Ah, to be a fly on the wall when books like this are put together. Once again, a book without words, all 6 x 8 inches of it, proves the hardest to review.
This book presents 165 disembodied grilles of American cars of the 1950s and ‘60s, one to a page, b/w on white paper, facing a blank page, and printed in an almost rasterized, newspaper-print resolution.
Except for photo “captions” stating a year and, sometimes, a model or make of car, there are no words in this book, nothing to go by, not even an introduction—but that’s just the point: to an artist, explaining his work is anathema, and Rigolini is nothing if not an artist.
Art, moreover, requires the viewer/reader to supply his own reaction, otherwise it’s a tree falling/or not in the forest. The book title is obviously not random. Is it a clue? a provocation? Cars have faces, ok, heard that before. But masks hide something. Is the era of cars specific to the artist’s intentions? Is it relevant he named names? If there were mistakes in the legends, would it matter?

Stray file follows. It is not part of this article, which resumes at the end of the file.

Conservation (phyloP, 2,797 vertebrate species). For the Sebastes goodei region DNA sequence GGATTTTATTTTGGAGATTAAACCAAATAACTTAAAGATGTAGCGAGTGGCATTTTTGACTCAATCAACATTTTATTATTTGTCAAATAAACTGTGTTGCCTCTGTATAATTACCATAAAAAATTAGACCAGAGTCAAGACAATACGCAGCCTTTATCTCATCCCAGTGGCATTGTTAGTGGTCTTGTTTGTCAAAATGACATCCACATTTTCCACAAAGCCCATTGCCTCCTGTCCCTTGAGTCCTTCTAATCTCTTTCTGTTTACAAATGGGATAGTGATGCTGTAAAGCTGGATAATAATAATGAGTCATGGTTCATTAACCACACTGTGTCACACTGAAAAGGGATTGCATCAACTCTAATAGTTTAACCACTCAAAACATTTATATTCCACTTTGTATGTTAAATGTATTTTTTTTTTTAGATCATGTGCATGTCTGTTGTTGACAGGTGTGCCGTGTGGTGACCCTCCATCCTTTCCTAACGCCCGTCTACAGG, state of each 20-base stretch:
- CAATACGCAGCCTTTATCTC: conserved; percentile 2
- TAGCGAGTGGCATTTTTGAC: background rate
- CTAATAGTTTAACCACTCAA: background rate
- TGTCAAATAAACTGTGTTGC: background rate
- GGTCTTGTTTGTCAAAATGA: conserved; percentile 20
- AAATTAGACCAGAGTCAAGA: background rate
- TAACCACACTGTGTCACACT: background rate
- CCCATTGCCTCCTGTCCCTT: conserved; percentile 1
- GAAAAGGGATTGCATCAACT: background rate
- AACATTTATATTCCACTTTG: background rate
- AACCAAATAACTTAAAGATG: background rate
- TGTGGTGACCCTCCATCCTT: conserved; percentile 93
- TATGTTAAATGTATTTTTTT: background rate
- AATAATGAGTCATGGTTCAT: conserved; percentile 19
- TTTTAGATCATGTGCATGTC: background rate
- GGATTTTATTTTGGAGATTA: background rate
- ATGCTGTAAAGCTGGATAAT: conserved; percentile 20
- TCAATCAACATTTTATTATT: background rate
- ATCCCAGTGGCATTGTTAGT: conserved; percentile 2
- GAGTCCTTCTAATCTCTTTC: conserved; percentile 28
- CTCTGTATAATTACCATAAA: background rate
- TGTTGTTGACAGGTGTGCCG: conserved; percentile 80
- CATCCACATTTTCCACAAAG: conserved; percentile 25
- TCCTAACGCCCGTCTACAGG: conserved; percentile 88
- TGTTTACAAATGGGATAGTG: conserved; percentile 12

Certainly, cars of that period, especially American cars, are recognized for their sculptural, highly designed and highly intentional brightwork and also overall design (size/scale, futuristic cues, even colors) that is very specific to time and place and emotion.
Rigolini (b. 1950), a Swiss photographer, has circled the wagons for years, collecting images of objects of all sorts—made and found—but stripped of human presence or even the context of other objects. His Urban Landscapes photo collection in the 1990s attracted international attention, a period in which he also explored artistic documentary films as a producer for the European cultural television channel ARTE in Paris. “Perception”—its dynamics, limits, consequences, metaphors—are, if that is the word, Rigolini’s theme. See X1 and X2 , Natura Morta , Untitled , What You See .
So, no answers here. You have to fill the blanks on your own. And you’ll probably make different associations each time you open the book, in which case Rigolini will feel he done right.
Copyright 2016, Sabu Advani (speedreaders.info)